Affluent Americans near retirement are “terrified” about the cost of health care, but they aren’t discussing it with their advisors, according to a survey by the Columbus, Ohio-based Nationwide Retirement Institute.

Nearly three-quarters of U.S. adults with $150,000 or more in annual income and over 50 years old list “out-of-control” health-care costs among their top fears in retirement. Yet 48 percent of the survey respondents who had retained a financial advisor were not discussing health-care costs with their advisor.

Most of the affluent survey respondents, 64 percent, said they were “terrified” about the potential impact of health-care expenses on their retirement plans.

“This year was the first year we looked at affluent adults and we were surprised to see that they still listed health care as one of their top fears,” said John Carter, Nationwide’s president of retirement plans business. “More than half of them were unaware of what their health-care costs would be moving forward.”

Carter said that this is the fifth year Nationwide has run a survey connecting retirement planning and health-care expenses.

More often than not, the respondents were avoiding health care conversations because they felt it was too personal an issue for discussion, as it involves both health and finances. One-third of the survey takers had not had a conversation with anyone about their medical expenses.

Still, 38 percent of the respondents who had engaged with an advisor said that they did not discuss health-care expenses because their advisor did not know enough about health-care expenses in retirement, indicating that advisors may be missing both a key planning topic and an opportunity to deliver more value for their clients.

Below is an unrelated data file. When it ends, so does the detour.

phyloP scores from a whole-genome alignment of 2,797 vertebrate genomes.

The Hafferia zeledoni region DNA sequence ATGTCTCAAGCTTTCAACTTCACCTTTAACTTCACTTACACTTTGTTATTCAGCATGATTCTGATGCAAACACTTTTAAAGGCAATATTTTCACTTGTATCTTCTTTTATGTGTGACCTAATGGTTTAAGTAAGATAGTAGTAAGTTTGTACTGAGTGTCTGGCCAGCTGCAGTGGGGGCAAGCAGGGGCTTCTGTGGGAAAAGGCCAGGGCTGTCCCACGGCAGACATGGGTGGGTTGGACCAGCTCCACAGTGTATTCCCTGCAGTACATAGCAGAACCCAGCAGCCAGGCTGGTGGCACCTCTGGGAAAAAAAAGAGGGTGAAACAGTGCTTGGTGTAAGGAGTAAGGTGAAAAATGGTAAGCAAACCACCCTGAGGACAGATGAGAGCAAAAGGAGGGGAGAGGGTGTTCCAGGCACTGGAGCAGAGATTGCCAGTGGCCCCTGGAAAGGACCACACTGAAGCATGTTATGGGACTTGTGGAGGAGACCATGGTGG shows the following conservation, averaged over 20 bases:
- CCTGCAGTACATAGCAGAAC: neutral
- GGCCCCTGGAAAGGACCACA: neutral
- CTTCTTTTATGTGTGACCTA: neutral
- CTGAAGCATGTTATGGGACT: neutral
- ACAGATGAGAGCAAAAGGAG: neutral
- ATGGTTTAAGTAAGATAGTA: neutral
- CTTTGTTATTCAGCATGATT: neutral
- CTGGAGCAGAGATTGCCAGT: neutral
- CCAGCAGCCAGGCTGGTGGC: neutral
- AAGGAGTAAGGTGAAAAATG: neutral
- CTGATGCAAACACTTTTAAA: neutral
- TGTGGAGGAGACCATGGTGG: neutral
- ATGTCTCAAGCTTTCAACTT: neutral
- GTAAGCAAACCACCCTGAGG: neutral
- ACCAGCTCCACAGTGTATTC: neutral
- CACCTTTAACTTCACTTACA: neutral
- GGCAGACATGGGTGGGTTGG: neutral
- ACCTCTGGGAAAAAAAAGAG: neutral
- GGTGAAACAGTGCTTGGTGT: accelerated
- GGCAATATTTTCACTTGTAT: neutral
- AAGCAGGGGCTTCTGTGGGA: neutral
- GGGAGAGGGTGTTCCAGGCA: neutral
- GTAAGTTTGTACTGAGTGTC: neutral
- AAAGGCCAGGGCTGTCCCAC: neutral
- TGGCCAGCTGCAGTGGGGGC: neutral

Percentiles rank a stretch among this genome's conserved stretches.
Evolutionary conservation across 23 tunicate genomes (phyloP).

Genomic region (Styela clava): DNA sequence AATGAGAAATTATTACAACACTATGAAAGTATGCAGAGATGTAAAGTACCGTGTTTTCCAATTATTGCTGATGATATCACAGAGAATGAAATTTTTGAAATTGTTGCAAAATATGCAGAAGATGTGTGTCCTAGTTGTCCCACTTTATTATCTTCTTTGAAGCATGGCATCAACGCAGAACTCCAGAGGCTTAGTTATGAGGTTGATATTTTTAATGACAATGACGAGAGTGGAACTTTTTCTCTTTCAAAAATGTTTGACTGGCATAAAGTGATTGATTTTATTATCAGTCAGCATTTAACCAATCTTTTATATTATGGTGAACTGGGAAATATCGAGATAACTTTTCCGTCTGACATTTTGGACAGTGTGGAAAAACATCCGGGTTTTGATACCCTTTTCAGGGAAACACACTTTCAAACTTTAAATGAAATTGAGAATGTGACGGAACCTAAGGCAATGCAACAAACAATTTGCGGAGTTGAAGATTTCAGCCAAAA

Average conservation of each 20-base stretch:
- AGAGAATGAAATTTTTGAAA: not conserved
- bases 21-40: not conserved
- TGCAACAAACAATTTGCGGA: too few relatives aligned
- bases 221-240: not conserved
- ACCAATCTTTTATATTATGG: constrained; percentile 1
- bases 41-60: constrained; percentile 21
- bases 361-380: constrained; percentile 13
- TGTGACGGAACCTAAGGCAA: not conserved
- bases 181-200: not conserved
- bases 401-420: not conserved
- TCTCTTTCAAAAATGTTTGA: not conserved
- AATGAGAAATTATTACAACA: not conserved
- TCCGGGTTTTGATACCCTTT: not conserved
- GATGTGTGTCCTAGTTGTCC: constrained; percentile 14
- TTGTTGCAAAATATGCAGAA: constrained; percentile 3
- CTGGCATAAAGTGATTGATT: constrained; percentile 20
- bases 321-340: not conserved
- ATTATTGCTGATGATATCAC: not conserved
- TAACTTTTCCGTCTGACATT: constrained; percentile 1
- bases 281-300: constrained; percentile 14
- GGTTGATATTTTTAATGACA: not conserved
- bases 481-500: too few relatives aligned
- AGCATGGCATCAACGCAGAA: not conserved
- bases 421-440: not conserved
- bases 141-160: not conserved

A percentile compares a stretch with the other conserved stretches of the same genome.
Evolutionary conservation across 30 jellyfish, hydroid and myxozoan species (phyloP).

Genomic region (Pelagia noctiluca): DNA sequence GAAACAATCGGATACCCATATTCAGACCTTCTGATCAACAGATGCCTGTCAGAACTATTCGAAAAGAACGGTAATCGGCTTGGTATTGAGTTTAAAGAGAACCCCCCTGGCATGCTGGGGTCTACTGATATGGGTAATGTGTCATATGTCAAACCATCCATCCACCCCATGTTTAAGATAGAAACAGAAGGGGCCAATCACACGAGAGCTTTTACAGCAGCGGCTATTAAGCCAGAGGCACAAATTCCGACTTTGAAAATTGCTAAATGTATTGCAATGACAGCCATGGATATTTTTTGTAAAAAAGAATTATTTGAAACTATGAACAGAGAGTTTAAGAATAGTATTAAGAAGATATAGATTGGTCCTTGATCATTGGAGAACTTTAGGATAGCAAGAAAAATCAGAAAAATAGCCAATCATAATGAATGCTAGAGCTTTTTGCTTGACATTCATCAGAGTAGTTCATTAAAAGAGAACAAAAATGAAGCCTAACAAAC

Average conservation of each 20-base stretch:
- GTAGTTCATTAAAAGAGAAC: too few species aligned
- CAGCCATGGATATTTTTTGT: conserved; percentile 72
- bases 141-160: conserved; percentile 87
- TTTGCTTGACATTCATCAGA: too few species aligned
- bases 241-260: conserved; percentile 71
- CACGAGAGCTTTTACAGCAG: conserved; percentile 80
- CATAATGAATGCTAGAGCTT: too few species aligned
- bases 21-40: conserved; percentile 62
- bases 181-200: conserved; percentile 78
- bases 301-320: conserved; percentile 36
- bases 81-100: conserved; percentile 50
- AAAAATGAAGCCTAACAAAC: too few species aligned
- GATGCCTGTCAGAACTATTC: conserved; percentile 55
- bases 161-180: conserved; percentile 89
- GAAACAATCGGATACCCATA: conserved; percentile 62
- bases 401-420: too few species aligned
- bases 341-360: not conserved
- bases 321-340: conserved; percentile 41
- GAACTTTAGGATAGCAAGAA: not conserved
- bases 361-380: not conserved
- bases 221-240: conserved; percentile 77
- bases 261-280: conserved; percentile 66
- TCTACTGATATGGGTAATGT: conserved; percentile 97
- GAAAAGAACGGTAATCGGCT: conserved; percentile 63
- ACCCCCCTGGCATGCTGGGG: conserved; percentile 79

“When we look across the years of the survey, we find that the balance of people who have talked to an advisor about this issue is going up, and more than half of our respondents believe that it is important to discuss this issue with an advisor,” said Carter. “I think we have to help consumers ask better questions of their advisors, like ‘how much should I expect to pay in healthcare expenses in retirement?’—it’s simple and specific to health care, and then the advisor can discuss some ways to save for health care to meet that need.”

Despite their income, affluent Americans are highly likely to look to federal entitlement programs to help cover the cost of medical care. Two-thirds of the respondents said that they would use Medicare to help pay for health-care costs, and 63 percent are planning to use some of their Social Security benefits. More than two-fifths, 42 percent, said that they would give all of their assets away to their children so that they could be eligible for Medicaid-funded long-term care.

The survey found that 59 percent were unsure what their annual health-care expenses might be. The remaining respondents estimated $22,849 in annual health-care expenses for themselves and their partners.

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